Typically, they pollinate in early Spring and Fall in and around Hillsborough County. In 2017 they pollinated blueberries, oranges, and cantaloupe. Oranges and Blueberries bloom in the end of February to April time frame.

The orange trees are having disease issues which causes the fruit to drop before maturity, commonly known as citrus greening. Currently, there is no known cure. The farm managers are diversifying their orange crops with several blueberry varieties that are heat tolerant. 

Colonies are typically split up to three times a year. They split twice in the Spring; in February, and again in June time frames.  The colonies are split again late in the fall to take advantage of the cool weather and the last flow of the year. 

While the Ramthun’s main beeyard is on Cee Bee Citrus, they also run four other yards. Three are in Hillsborough County and two are in a county about 75 miles south of their home base. Following what is in bloom was recommended to them, and by spreading out their colonies they hope to maximize honey production of each colony by keeping the pressure on forage light. 

The Ramthun’s are full supporters of the state of Florida beekeeper inspection program, run through the Florida Department of Agriculture & Consumer Services.  In Florida beekeepers are encouraged to follow Best Management Practices and the Ramthun operation fully supports this. They receive apiary inspections from the state and to date they have yet to experience Foulbrood. 

Initially all honey processing was done on a hobbyist scale, but in 2016 they purchased a 20 frame Maxant extractor, spinner, and other honey processing equipment.  By mechanizing their operation, they have been able to add to the pollination focus and have been selling their honey both wholesale and retail.

The Ramthun’s are licensed by the state of Florida as a commercial bottling operation and hold a commissary license through “Easy Pro Kitchen”. “Easy Pro Kitchen” holds the primary license and the Ramthun’s bottle at the facility as necessary. Easy Pro is a corporation that fits the niche between small operators who are just starting out, and operations that can go alone. Using Easy Pro allows small operators like the Ramthun’s to utilize a shared kitchen to help lower cost of operation.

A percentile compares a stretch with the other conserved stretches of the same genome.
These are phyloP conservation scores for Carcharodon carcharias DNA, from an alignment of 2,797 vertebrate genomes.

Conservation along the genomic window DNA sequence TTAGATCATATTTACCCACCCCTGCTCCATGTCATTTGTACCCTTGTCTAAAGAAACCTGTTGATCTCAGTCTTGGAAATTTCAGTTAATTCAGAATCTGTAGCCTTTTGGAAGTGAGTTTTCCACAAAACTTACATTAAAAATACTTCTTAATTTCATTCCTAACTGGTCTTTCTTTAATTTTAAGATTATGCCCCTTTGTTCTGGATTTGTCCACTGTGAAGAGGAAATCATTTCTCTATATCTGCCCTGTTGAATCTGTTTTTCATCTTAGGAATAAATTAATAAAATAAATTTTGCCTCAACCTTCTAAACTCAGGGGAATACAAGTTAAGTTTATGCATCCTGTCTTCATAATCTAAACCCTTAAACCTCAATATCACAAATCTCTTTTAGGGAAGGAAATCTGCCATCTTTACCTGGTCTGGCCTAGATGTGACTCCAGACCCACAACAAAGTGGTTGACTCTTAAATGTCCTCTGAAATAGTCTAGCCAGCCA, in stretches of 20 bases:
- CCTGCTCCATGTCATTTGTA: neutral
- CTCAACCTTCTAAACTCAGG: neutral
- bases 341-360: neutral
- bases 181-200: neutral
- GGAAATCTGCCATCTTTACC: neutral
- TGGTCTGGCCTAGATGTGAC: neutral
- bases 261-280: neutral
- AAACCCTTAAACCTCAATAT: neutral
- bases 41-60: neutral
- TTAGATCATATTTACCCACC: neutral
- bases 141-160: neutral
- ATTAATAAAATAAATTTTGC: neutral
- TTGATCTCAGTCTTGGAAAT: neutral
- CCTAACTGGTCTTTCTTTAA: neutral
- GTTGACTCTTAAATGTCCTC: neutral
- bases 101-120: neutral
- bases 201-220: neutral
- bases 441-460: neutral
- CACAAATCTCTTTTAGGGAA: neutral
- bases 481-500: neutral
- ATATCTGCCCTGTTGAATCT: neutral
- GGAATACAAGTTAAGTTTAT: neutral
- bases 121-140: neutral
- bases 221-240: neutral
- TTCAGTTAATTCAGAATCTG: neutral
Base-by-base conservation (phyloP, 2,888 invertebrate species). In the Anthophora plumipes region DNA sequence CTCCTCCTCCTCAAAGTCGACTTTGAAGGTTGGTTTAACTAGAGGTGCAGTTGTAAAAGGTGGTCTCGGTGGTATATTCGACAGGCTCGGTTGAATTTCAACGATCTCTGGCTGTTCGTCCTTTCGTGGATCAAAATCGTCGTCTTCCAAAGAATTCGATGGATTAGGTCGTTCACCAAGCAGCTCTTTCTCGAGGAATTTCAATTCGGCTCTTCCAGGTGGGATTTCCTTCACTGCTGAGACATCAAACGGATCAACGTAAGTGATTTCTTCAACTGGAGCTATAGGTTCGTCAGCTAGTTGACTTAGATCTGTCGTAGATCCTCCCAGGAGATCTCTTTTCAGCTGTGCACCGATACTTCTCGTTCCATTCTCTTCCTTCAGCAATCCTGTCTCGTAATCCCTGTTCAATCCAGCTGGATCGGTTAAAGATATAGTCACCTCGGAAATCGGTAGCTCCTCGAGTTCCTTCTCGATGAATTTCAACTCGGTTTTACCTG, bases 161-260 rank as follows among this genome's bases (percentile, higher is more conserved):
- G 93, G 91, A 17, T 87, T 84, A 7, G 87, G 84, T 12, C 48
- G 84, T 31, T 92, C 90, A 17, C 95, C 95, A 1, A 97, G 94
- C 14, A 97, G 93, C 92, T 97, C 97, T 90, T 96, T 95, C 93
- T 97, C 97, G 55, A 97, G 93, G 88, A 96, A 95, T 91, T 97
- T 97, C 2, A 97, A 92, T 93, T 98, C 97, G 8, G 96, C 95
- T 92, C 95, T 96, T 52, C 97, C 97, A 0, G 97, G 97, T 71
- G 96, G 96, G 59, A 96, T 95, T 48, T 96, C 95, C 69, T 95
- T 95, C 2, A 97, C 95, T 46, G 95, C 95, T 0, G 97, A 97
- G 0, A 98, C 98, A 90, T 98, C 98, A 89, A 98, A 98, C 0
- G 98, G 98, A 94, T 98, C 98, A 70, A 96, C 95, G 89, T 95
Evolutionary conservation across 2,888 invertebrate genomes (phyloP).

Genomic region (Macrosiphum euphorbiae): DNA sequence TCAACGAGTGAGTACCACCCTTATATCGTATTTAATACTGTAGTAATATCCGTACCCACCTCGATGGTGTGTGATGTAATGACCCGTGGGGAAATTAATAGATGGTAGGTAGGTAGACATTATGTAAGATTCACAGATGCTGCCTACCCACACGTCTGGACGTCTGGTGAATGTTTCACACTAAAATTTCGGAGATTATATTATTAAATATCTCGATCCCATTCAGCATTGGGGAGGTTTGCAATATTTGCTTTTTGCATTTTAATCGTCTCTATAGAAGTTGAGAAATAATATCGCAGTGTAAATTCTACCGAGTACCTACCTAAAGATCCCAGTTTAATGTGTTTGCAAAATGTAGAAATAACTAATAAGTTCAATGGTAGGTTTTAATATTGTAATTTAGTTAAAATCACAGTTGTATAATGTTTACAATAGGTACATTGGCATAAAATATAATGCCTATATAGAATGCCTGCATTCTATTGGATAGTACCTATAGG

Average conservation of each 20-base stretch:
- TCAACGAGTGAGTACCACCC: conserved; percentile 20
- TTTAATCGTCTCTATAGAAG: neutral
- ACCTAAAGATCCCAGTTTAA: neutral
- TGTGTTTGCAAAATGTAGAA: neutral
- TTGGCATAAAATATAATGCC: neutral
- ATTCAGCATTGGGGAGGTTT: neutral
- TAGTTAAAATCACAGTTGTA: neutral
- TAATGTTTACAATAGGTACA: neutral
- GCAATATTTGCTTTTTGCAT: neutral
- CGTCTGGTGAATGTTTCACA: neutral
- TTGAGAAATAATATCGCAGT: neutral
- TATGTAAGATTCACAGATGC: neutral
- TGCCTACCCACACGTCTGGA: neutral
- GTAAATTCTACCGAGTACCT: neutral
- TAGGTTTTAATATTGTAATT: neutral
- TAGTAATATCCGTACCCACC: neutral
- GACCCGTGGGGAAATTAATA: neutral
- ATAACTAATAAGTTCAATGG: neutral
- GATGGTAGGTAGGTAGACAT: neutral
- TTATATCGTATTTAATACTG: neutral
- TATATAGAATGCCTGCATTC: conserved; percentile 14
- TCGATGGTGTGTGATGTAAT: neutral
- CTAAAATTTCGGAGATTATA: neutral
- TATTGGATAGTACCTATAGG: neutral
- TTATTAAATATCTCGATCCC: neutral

They are starting to produce their own queens via walk-away-splits, swarm cells, etc. With their own queens, they notice their die outs are less. About 75% of their cells produce queens.

The Red Maples bloom in January with the Citrus blooming in the end of February to April timeframe. June through August there is a bloom dearth, with Brazilian Pepper and Spanish Needle blooming in September and October. Second week in November through December there is another dearth. In December, the extra supers are removed from the colonies and the colonies taken down to their minimum configuration. The colonies will swarm year around. 

Anticipation and visualization of “what if” is crucial when finding beeyards and placing hives. In Sarasota the Ramthun’s have been able to capitalize on Saw Palmetto and Orange Blossom availability.  Even though they had prepared their yards for eventualities, a series of heavy rainstorms proved that you cannot control the weather and are at the mercy of it. The initial yard was in a low lying pasture area, but the land owner had assured them that the area never had a water depth of more than 6” in his 20 years of owning the property. The last weekend in August, the low lying yards in Sarasota flooded.

Receiving a phone call late one night and a photograph from the land owner which showed that their bees were in danger of being flooded, they realized that sometimes the best laid plans are not enough. 

Upon inspection the next day they found that their contingency plan to add a few bricks to elevate the hives which were already over two feet above ground and atop perches was going to be inadequate. The worry was that while they could add to the height of the perches, they would not be able to access the bees if the water continued to rise. 

On to plan B, which was to call another beekeeper who lives in the area so they could move the bees to higher ground. Using a 4×4 truck they were able to get close enough to the yard to allow them to pick up the hives, the cinder blocks and the support beams. The move itself was not difficult, but with the temperatures soaring above 95° and moving through water while wearing protective gear meant safe hives at the expense of being wet from the water, and drenched from perspiration.

Christian and Stephanie are enjoying their bee business. While the bees are having issues such as diseases and pests, they are looking forward too many more fruitful years.